A logistic model (LIS Excel) in Microsoft Excel software (version 2007, Microsoft Corporation) was used to calculate P. temperata kinetic parameters and to adjust the obtained results. GraphPad Prism 7 software (version 7.04; www.graphpad.com) was employed to design kinetic figures. For RSM model development, regression analysis and analysis of variance (ANOVA), NEMROD statistical software (Logiciel Nemrod-W, LPRAI, Marseille, France, version 2000-D; www.Nemrodw.com) was used. All results related to the determination of TS, TOC concentration and bioassays were the average of three replicates of three separate experiments. They were statistically analyzed by SAS software (Version 6) using Student’s test performed after analysis of variance (ANOVA). Values were considered significantly different with p < 0.05, p < 0.01 (*), p < 0.001 (**), or p < 0.0001 (***).

## Results and discussion

### Response surface methodology: Box-Behnken design

In this study, we tried to analyze model and interpret the experimental data using RSM as a mathematical modeling system. In this regard, a twelve-run BBD design with three levels and three factors with six replications at the central point was designed to study the optimum combination of NaCl concentration, C/N ratio and inoculum size for maximum biomass production and insecticidal activity of the insect pathogenic bacterium P. temperata. The experimental designs as well as the experimental results are presented in Table 3. The analysis of variance (ANOVA) of the response surface quadratic model for biomass production and growth inhibition of E. kuehniella larvae was presented in Table 4. The obtained results showed that p-values reveal significance for both regression models (p ˂ 0.0001). Moreover, according to Table 4, the lack of fit is not significant for both responses (p ˃ 0.05). Consequently, both models could predict the optimal biomass production and insecticidal activity and define optimal variable values. As shown in Table 5, the coefficients of determination (R2) were of 0.989 and 0.991, for biomass and oral toxicity responses, respectively. This indicates that 98.9% and 99.1% of the variability in the response could be explained by the model which reflects a good correlation between experimental and predicted values. The adjusted coefficient of determination values (Adj R2 = 0.976 and 0.981, respectively) were within reasonable agreement with predicted R2.

The second order polynomial regression equation fitted into the experimental data for total cell count response (Y1) is as follows (Eq. 7):

$${\text{Y}}1{ } = { }10.5{ } + { }0.16{\text{ X}}_{1} + { }2.38{\text{ X}}_{2} + { }1.59{\text{ X}}_{3} { }{-}{ }0.43{ }\left( {{\text{X}}_{1}^{2} } \right){ }{-}{ }3.125{ }\left( {{\text{X}}_{2}^{2} } \right){ }{-}{ }1.69{ }\left( {{\text{X}}_{3}^{2} } \right) + { }0.30{ }\left( {{\text{X}}_{1} {\text{ X}}_{2} } \right){ }{-}{ }0.39{ }\left( {{\text{X}}_{1} {\text{ X}}_{3} } \right) + { }0.31{ }\left( {{\text{X}}_{2} {\text{ X}}_{3} } \right)$$
(7)

The significance of each coefficient, determined by p-values, is summarized in Table 5. The p-values imply that the first and second order main effects of X2 and X3 are significant (p ˂ 0.0001). However, none of the interaction effects are significant (p ˃ 0.05). Moreover, the fitted equation for prediction of P. temperata cell toxicity (Y2) is as follows (Eq. 8):

$${\text{Y}}2{ } = { }80.28{ } + { }5.81{\text{ X}}_{1} { } + { }16.80{\text{ X}}_{2} { } + { }7.21{\text{ X}}_{3} { }{-}{ }9.78{ }\left( {{\text{X}}_{1}^{2} } \right){ }{-}{ }16.49{ }\left( {{\text{X}}_{2}^{2} } \right){ }{-}{ }22.25{ }\left( {{\text{X}}_{3}^{2} } \right){ } + { }7.02{ }\left( {{\text{X}}_{1} {\text{ X}}_{2} } \right){ } + { }0.68{ }\left( {{\text{X}}_{1} {\text{ X}}_{3} } \right){ } + { }1.30{ }\left( {{\text{X}}_{2} {\text{ X}}_{3} } \right)$$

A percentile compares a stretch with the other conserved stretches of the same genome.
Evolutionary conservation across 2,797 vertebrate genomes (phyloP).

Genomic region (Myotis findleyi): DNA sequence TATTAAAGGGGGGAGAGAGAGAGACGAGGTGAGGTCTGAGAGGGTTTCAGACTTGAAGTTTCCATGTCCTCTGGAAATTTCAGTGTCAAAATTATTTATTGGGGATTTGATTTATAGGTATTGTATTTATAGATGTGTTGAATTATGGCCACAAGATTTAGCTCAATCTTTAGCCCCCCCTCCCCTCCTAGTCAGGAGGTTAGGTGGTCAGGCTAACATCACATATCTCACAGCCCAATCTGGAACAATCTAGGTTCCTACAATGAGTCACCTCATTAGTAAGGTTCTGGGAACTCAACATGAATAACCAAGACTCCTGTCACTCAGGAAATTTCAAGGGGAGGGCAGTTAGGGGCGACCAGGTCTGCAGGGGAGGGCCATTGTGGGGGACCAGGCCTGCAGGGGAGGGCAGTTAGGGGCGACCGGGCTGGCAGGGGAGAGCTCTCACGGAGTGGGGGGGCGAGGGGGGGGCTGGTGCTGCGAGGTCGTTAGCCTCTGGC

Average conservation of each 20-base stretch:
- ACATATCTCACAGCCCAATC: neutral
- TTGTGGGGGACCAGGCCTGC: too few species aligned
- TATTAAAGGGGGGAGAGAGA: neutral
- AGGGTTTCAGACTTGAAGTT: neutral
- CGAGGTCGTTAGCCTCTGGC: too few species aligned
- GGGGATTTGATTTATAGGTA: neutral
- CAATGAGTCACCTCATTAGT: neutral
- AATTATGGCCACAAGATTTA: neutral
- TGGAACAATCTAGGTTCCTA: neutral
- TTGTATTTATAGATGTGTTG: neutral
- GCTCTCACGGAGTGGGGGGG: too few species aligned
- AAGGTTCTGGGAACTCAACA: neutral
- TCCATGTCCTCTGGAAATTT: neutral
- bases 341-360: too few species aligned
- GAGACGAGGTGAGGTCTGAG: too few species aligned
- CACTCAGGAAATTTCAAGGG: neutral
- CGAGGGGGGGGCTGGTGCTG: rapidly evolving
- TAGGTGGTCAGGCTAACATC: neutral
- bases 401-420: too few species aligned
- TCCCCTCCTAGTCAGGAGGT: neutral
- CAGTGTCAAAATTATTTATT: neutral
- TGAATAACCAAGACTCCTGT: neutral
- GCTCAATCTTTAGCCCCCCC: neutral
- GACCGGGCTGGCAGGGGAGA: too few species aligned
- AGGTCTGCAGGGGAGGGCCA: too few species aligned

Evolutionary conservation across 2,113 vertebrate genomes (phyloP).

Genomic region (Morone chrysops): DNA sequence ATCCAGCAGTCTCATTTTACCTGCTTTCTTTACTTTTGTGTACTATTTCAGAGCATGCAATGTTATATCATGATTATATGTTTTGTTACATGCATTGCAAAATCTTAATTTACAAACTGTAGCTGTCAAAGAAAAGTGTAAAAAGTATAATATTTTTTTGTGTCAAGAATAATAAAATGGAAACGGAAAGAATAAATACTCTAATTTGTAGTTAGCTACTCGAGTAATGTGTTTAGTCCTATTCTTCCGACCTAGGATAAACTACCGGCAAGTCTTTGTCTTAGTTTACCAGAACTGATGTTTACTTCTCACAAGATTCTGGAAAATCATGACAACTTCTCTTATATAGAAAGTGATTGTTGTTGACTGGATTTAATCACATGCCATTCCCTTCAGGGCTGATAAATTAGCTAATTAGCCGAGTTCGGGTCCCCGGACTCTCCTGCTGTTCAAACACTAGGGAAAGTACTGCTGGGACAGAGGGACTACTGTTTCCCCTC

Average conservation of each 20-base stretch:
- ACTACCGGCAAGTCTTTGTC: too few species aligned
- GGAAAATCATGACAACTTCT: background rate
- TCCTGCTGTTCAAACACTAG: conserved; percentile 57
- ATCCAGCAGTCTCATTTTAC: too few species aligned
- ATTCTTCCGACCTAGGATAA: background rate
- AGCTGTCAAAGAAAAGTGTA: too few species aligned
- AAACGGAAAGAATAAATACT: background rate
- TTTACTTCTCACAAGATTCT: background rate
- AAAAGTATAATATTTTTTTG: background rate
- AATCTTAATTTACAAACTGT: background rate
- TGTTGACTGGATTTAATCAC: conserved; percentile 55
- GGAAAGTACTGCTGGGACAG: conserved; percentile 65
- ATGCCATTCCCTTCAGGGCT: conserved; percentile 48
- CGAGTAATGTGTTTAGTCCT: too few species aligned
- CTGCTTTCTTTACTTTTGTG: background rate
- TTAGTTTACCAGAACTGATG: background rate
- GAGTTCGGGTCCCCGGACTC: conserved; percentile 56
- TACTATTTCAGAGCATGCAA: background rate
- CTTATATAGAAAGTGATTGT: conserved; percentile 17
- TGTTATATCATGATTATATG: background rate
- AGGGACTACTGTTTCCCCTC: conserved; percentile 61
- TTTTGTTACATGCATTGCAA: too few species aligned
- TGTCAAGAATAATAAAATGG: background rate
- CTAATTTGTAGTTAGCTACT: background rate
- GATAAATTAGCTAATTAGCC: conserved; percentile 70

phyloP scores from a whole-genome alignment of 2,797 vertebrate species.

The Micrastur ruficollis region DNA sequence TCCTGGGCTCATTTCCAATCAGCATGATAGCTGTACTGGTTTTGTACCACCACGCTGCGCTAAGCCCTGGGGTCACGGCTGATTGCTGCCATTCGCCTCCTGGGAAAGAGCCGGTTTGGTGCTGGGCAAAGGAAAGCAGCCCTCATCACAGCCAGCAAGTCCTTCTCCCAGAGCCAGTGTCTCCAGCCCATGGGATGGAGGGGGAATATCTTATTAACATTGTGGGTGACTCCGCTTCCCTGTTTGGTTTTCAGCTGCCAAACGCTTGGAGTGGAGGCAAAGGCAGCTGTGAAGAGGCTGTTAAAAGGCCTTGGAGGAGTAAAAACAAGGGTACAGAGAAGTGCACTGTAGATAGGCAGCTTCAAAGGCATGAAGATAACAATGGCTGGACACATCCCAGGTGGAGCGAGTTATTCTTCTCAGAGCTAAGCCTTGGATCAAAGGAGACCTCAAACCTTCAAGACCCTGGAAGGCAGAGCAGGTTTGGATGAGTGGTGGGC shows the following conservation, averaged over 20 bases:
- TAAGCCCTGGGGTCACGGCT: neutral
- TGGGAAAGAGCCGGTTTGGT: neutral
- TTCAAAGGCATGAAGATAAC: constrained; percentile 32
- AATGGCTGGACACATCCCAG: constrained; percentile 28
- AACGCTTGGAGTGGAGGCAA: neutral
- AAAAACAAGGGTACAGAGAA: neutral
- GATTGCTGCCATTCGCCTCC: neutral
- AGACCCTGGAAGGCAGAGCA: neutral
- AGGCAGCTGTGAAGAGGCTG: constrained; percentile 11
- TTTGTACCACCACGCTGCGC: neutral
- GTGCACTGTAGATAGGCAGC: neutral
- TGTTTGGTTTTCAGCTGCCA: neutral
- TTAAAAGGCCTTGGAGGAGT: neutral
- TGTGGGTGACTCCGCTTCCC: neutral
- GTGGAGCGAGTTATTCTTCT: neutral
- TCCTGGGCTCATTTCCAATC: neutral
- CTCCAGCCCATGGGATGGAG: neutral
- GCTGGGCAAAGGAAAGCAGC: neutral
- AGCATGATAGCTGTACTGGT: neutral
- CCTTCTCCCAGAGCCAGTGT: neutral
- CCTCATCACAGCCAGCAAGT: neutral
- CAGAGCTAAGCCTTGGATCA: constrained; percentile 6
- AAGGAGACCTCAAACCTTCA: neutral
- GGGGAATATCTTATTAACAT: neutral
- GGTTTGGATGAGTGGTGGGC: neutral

(8)

As shown in Table 5, the first and second order main effects of X2 and X3 and the second order of X1 are found to be significant (p ≤ 0.0001), as well as the interaction effect between X1 and X2 (p = 0.0015).

Surface and contour plots generated by the software NEMROD are presented in Figs. 1 and 2. These figures were plotted to examine the relationship between the different paired factors and to determine the optimum of each one for the highest biomass production and insecticidal activity. As shown in Fig. 1a, biomass production increases with the increase of inoculum size and sodium chloride concentration to reach a maximum value of 11.4 × 108 cells/mL obtained at range of 4–6.5% and 3.8–6 g/L, respectively. Similarly, previous studies reported that the addition of sodium chloride at 5 g/L to the OM and the CM doubles the biomass production of the strain K122 of P. temperata. In fact, NaCl was demonstrated to be a stimulator of growth of the strain K122 by increasing nutrient assimilation15. Moreover, sodium chloride is involved in stimulation of the uptake of compatible solutes involved in Photorhabdus cell protection and growth rate increase24,25. It was also reported that increase of P. temperata inoculum size causes improvement of biomass production16. Indeed, by increasing inoculum size from 0.05 to 0.15 optical density unit, biomass increased both in LB medium and the OM. Moreover, Lachhab et al.21 showed improvements of B. thuringiensis total viable cell and spore counts by varying inoculum size from 2 to 4%. However, increasing inoculum size of P. temperata above 6.5%, at optimal NaCl concentration of 4 g/L, has a negative effect on biomass production (Fig. 1a). Inhibition of P. temperata cell growth could be explained by the fact that high initial K122 cell concentration resulted in a rapid consumption of oxygen and nutrients resulting in a low final biomass production. By plotting NaCl concentration or inoculum size against C/N ratio (Fig. 1b,c), the obtained results showed that C/N ratio seems to have no effect on biomass production when inoculum size and NaCl concentration were at low levels. In contrast, when WS4 was supplemented by an inoculum volume and a sodium chloride concentration upper than 4.5% and 4 g/L, respectively, a high biomass production was obtained (11.4 × 108 cells/mL). This high level was reached only when adjusting the C/N ratio to a range of 9–15 (Fig. 1b) and a range of 9.8–20 (Fig. 1c). Thus, it is evident that keeping a balanced composition of C/N in wastewater, by adding available carbon source, is required for improving the total cell production. Indeed, in fermentation C/N ratio is more important than the nitrogen concentration for increasing the cell density and the desired product concentration26. It has been suggested that C/N ratio affects the expression of tricarboxylic acid (TCA) cycle genes affecting by-products accumulation which, in turn, disrupts cell growth27. It is well known that the primary form of Photorhabdus produced different typical by-products such as acetate, lactate and formate during carbohydrate metabolism28. Thus, the unbalanced nutrient status in WS4 could be responsible for the accumulation of such forms decreasing P. temperata biomass production. In agreement with this, Shiloach and Rinas29 reported that acetate accumulation during carbohydrate assimilation is considered an obstacle to the enhancement of Escherichia coli bacterial growth. Moreover, Wisuthiphaet and Napathorn30 reported that using an optimal C/N ratio when culturing Azohydromonas lata on various cane sugar products improved its growth rate and productivity.